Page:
Women should continue screening mammography as long as their overall health is good and they have a life expectancy of 10 years or longer. (Qualified Recommendation)
The ACS does not recommend clinical breast examination for breast cancer screening among average-risk women at any age. (Qualified Recommendation)
aA strong recommendation conveys the consensus that the benefits of adherence to that intervention outweigh the undesirable effects that may result from screening. Qualified recommendations indicate there is clear evidence of benefit of screening but less certainty about the balance of benefits and harms, or about patients’ values and preferences, which could lead to different decisions about screening.12,13
Recommendation 1a: Women aged 45 to 54 years should be screened annually. (Qualified Recommendation)
Recommendation 1b: Women 55 years and older should transition to biennial screening or have the opportunity to continue screening annually. (Qualified Recommendation)
Recommendation 1c: Women should have the opportunity to begin annual screening between the ages of 40 and 44 years. (Qualified Recommendation)
Various key topics were considered by the GDG in making this these recommendations, beginning with the results of the evidence review regarding the benefits and harms associated with regular screening mammography. To determine the age to begin screening, the GDG reviewed the burden of disease across age groups while considering the harm-benefit trade-off for each age group. In addition, when developing the recommendations for interval of screening, the GDG evaluated the findings of the BCSC analysis in addition to the results of the evidence review.
The evidence review considered 5 critical outcomes of screening mammography: breast cancer mortality, life expectancy, false-positive findings, overdiagnosis, and quality-adjusted life expectancy.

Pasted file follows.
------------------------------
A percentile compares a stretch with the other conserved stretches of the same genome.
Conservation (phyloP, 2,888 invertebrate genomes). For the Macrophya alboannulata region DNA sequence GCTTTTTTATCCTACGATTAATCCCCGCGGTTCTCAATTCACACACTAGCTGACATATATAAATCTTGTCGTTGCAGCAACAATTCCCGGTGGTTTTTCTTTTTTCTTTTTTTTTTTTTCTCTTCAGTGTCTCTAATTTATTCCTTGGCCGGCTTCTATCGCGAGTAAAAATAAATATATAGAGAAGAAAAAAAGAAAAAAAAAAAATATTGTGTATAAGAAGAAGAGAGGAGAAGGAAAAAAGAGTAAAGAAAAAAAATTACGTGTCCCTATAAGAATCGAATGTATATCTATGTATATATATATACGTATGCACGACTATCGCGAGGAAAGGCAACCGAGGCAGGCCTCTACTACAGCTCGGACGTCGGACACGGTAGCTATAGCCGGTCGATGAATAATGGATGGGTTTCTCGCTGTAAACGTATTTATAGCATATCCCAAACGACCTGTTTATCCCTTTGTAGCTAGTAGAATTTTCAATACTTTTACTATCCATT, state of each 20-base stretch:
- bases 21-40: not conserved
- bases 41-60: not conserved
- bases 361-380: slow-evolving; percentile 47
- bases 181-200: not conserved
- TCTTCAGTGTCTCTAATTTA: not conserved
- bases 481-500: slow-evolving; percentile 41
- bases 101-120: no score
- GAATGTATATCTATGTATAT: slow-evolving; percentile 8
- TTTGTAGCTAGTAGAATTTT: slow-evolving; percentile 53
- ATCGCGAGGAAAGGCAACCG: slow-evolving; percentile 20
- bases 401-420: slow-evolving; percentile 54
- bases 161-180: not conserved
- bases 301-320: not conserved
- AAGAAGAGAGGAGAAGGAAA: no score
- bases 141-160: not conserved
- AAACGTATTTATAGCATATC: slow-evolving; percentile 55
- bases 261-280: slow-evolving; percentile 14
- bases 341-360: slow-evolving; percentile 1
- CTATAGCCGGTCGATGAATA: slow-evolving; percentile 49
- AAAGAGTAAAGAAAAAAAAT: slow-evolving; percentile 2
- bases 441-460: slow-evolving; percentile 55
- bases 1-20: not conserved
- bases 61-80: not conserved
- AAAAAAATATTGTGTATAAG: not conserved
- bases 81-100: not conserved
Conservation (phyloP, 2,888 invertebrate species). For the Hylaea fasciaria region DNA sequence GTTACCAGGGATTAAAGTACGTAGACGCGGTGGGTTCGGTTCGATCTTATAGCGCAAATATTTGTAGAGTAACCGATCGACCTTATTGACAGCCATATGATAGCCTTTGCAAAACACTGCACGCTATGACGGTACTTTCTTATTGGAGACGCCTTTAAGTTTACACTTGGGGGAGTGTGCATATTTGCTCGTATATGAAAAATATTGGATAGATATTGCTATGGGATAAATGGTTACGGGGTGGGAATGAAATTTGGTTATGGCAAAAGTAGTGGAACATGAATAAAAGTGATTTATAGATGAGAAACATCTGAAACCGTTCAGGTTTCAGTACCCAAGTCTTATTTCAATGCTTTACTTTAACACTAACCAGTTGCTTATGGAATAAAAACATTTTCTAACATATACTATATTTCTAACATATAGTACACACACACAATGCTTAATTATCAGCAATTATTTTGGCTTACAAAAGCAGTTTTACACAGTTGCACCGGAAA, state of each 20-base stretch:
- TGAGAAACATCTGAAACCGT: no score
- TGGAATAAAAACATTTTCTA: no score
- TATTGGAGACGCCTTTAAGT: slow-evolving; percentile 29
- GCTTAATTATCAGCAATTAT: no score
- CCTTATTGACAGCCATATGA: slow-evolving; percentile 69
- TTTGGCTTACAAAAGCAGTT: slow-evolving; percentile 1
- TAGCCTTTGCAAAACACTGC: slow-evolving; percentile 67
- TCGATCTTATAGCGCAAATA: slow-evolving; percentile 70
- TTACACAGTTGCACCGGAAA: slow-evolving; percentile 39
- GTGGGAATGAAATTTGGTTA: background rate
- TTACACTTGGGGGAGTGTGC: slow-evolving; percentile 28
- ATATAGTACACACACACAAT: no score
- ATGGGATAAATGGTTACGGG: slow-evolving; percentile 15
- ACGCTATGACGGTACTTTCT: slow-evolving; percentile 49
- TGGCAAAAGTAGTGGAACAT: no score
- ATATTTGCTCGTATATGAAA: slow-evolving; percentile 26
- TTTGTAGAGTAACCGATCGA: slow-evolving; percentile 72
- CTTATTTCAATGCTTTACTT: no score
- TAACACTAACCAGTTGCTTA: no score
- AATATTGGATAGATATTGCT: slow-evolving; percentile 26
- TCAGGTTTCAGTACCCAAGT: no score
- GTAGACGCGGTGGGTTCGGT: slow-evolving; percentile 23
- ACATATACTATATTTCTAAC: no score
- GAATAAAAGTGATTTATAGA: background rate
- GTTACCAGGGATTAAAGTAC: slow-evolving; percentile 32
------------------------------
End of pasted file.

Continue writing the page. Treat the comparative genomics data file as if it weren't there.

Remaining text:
Mammography screening has been shown to be associated with a reduction in breast cancer mortality across a range of study designs, including RCTs and observational studies (trend analyses, cohort studies, and case-control studies), with most studies demonstrating a significant benefit (Table 3).4,29,30 The strength of the evidence that invitation or exposure to mammography screening compared with usual care or no screening was associated with reduced breast cancer mortality was judged to be high in the evidence review, although effect sizes differed depending on a range of factors, including the study design, protocol, population undergoing screening, and duration of follow-up.
Pooled estimates for relative breast cancer mortality reductions after approximately 13 years of follow-up were similar for 2 meta-analyses of RCTs using random-effects models (UK Independent Panel,31 relative risk [RR], 0.80; 95% CI, 0.73-0.89; and Canadian Task Force,32 RR, 0.82; 95% CI, 0.74-0.94) and for the Cochrane analysis,30 which used a fixed-effects model (RR, 0.81; 95% CI, 0.74-0.87).
Pooled effects from trend studies comparing mortality rates before and after the introduction of a screening program have reported a range of risk reductions of 28% to 36%.29 In incidence-based mortality studies, the pooled mortality reduction was 25% (RR, 0.75; 95% CI, 0.69-0.81) among women invited to screening and 38% (RR, 0.62; 95% CI, 0.56-0.69) among those attending screening.29 The corresponding pooled estimates from case-control studies were 31% (OR, 0.69; 95% CI, 0.57-0.83), and 48% (OR, 0.52; 95% CI, 0.42-0.65) after adjustment for self-selection.29
The magnitude of these estimates was influenced by a number of factors, including whether the estimate was based on invitation to screening or exposure to screening and the degree of heterogeneity of individual studies in meta-analyses or pooled observational study results. The analyses of RCTs follow the principle of intention-to-treat to reduce known and unknown biases. Observational studies may be evaluated by either invitation to screening or exposure to screening with appropriate adjustment for known biases. Although RCTs are the foundation of the supporting evidence for mammography screening, the GDG also concluded that contemporary, large well-designed observational studies provided valuable information on the effectiveness associated with modern mammography.